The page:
10 Best Films from Leonardo DiCaprio
One of the most sought after and talented actors working in Hollywood today is Leonardo DiCaprio. There's no questioning that. He also knows how to select amazing movies to star in as well. And though he opted not to star in a whole slew of fantastic films, nearly every movie he wanted to be in ended up being one of the best movies of that year. Posted On November 9th, 2020
The Revenant, which also stars Tom Hardy in one of his scariest roles ever, is a highly emotional movie that is part thriller, part western, and all incredible, although it will definitely go down as the movie where Leonardo DiCaprio gets mauled by a bear. Leonardo DiCaprio plays a frontiersman, Hugh Glass, looking for the man who murdered his son.
No one is going to forget 1997. "That was the year when everybody held their arms wide and yelled," I am the king of the world! The movie pretty much overshadowed everybody's conversation back then, mainly because of Leonardo DiCaprio, the young heartthrob. The fact that, after starring in numerous teen dream magazines back then, Leo went on to become one of the most respected stars in Hollywood is a testament to how brilliant an actor he really is.
The Great Gatsby
"Few actors have the bone-deep charm to portray an almost mythological character that transforms into a 30-minute film with" one of those rare smiles that you may come across four or five times in life.
The Basketball Diaries
Scott Kalverts The Basketball Diaries, the film that broke the film career of Leonardo DiCaprio, is a coming of age storey wrapped in adolescent angst and true heartache. Although the critical reviews are mixed, the performance of Leo was clearly raw and intense, as was the subject matter of the film that, in a very realistic way, tackled themes of sex, drugs, social and family expectations.
The Wolf of Wall Street
The Wolf of Wall Street turned heads upon release, if nothing else, in what is his most debaucherous film to date. With the film becoming as much a box office hit as it was a critical one, the role of Leo as the notorious Jordan Belfort and Wolf of Wall Street was all stations running, all the time.
Inception signified the strong entrance of Leo into the category of smart-thriller. DiCaprio dipped his toe into this new genre for him after he had done heartthrob, heady drama and smart action films to a T, and boy did it pay off. Bringing a real sense of drama to the mourning of the late wife of his character, along with a real feeling of longing to be with his estranged children, even with his already impressive cast, script and seasoned director, Inception would not have been the same without Leo.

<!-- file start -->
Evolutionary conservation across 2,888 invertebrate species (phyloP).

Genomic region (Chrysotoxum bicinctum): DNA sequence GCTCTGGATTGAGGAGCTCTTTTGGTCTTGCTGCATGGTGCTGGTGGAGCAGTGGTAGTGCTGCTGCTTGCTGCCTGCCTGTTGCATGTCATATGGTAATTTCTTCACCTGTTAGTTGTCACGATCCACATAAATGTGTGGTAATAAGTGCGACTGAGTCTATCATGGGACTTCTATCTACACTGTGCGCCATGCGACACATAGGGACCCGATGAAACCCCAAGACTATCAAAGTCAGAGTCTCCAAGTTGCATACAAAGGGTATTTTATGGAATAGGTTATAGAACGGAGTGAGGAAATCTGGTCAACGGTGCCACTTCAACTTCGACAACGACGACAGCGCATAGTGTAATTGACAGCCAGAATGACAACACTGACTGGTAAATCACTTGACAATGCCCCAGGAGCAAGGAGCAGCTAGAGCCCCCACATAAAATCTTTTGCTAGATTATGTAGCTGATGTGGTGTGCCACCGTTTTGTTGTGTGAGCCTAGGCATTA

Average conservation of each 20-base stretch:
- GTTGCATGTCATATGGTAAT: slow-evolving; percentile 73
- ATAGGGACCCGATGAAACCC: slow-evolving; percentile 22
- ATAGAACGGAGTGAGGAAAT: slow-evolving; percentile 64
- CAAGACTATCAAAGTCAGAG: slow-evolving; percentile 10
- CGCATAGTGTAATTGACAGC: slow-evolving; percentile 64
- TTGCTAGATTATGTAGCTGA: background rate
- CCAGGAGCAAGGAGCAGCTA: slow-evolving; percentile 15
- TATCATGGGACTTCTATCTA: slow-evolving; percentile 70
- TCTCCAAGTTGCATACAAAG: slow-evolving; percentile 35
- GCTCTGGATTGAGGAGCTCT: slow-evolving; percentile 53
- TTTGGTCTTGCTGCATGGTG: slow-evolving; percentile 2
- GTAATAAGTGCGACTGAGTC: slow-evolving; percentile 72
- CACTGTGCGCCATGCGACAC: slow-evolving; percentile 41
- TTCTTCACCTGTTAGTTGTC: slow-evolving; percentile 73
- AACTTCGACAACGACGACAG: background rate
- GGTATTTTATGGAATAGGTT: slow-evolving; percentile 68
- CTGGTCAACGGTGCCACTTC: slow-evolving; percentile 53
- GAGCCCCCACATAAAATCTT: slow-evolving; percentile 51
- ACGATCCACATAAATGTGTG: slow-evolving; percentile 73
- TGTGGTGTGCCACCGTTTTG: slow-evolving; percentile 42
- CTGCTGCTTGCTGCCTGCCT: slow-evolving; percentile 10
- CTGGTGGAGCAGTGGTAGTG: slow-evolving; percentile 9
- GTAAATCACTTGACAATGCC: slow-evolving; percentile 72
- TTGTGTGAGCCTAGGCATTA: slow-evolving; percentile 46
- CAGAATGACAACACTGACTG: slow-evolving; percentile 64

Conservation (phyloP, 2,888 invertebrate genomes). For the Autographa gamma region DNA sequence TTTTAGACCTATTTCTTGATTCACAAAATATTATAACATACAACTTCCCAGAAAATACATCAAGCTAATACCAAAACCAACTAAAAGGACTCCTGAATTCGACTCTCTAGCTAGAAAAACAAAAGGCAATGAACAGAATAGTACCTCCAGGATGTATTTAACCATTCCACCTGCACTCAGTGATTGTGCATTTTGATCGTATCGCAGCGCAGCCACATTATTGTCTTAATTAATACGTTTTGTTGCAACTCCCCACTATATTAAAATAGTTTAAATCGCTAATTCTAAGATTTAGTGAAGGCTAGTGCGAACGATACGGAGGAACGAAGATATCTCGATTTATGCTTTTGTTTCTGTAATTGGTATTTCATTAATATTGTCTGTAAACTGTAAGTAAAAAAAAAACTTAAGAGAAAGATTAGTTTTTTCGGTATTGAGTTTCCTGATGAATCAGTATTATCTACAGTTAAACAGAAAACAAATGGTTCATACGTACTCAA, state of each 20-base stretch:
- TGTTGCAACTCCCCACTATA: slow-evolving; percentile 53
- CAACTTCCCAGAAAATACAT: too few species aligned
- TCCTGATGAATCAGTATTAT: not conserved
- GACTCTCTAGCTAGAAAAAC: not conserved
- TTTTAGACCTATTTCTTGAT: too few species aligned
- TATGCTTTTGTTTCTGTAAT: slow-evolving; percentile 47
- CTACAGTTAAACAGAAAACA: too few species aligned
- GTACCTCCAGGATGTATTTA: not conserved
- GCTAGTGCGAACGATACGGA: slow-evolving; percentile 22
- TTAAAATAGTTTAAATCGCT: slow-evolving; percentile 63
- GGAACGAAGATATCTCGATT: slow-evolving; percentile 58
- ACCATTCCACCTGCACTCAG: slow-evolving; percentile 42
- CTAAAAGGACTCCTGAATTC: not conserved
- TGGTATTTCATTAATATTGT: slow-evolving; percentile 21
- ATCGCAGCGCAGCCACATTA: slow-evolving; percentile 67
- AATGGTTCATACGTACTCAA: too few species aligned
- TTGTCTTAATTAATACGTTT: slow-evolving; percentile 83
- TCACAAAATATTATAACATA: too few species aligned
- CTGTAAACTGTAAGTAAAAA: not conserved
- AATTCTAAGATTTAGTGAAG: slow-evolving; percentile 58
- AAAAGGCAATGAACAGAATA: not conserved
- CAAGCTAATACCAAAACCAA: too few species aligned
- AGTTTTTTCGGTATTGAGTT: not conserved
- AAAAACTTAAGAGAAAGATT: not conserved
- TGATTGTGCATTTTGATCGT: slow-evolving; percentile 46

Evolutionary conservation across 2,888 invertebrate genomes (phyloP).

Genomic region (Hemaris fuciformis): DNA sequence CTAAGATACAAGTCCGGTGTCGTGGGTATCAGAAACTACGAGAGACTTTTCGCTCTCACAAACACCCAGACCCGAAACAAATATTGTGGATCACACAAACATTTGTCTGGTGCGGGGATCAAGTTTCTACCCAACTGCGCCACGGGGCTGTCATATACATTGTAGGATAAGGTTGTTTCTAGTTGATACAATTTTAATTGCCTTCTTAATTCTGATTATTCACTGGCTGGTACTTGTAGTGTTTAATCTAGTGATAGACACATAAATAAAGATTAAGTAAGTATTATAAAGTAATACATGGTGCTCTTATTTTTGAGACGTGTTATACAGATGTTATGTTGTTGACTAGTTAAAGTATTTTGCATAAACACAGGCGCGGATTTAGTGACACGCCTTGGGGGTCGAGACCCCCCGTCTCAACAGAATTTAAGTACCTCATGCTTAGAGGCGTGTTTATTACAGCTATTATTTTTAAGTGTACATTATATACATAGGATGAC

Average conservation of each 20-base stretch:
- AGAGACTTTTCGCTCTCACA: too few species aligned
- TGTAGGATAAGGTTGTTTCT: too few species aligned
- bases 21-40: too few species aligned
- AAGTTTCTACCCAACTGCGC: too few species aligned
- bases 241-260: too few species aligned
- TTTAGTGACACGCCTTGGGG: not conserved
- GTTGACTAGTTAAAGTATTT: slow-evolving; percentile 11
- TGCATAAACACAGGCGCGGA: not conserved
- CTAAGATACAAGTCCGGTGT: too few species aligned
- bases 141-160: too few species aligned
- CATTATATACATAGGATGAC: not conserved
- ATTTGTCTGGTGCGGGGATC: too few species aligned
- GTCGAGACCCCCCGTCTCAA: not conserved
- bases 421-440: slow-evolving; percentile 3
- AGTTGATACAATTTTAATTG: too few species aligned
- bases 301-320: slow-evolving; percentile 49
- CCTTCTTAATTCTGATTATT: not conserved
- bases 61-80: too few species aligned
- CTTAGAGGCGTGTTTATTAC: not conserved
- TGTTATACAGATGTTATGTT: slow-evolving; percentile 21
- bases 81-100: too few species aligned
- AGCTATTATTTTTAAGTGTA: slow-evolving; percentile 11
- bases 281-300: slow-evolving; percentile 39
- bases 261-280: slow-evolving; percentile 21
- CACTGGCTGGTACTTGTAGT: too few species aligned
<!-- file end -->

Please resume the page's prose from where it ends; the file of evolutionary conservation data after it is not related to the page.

Shutter Island (Directed by Martin Scorsese) is another outstanding film by Leo from 2010, a film built on its crazy twist. With so many moving parts, it takes a great poker face to draw from a mystery without giving it away or coming across as obvious-luckily, DiCaprio was just the man for the job. It is safe to say that Shutter Island is a classic in the noir space of mystery, solidified by the ability of Leo to shape anyone he chooses.
Working with one of the best directors of all time, Martin Scorsese, in the Oscar-winning film The Departed, Leo was on a mission to strengthen his image and, undoubtedly, to put his acting abilities to the test. DiCaprio's best performance came as a result of the perfect movie mix, starring alongside heavyweights Alec Baldwin, Mark Whalberg and Jack Nicholson: great script, great director and experienced co-talent.
Once Upon a Time In Hollywood
Once Upon a Time in Hollywood is a film about an industry in a bloated, strained transition period that perhaps signals a change in style for director Quentin Tarantino, a Generation X icon approaching his self-styled creative twilight years. While Sharon Tate of Margot Robbie provides the material with historical heft, the friendship between the fictional actor Rick Dalton of DiCaprio and the made-up stuntman Cliff Booth of Brad Pitt is the core of this dazzling, beguiling miniature epic, which unfolds over a few lazy afternoons.
DiCaprio cribs from the Christoph Waltz school of Tarantino villainy in his only pure-evil role to date, playing a character whose inner malevolence is cloaked in a genteel manner. It's a credit to DiCaprio that his sadistic plantation owner, Calvin Candie, has nothing to like, even with his many scene-chewing monologues and pithy verbal flourishes. In playing against type, he really goes balls out, harnessing his usual charisma and warping it into something grotesque, all toothy sneers and raw malice.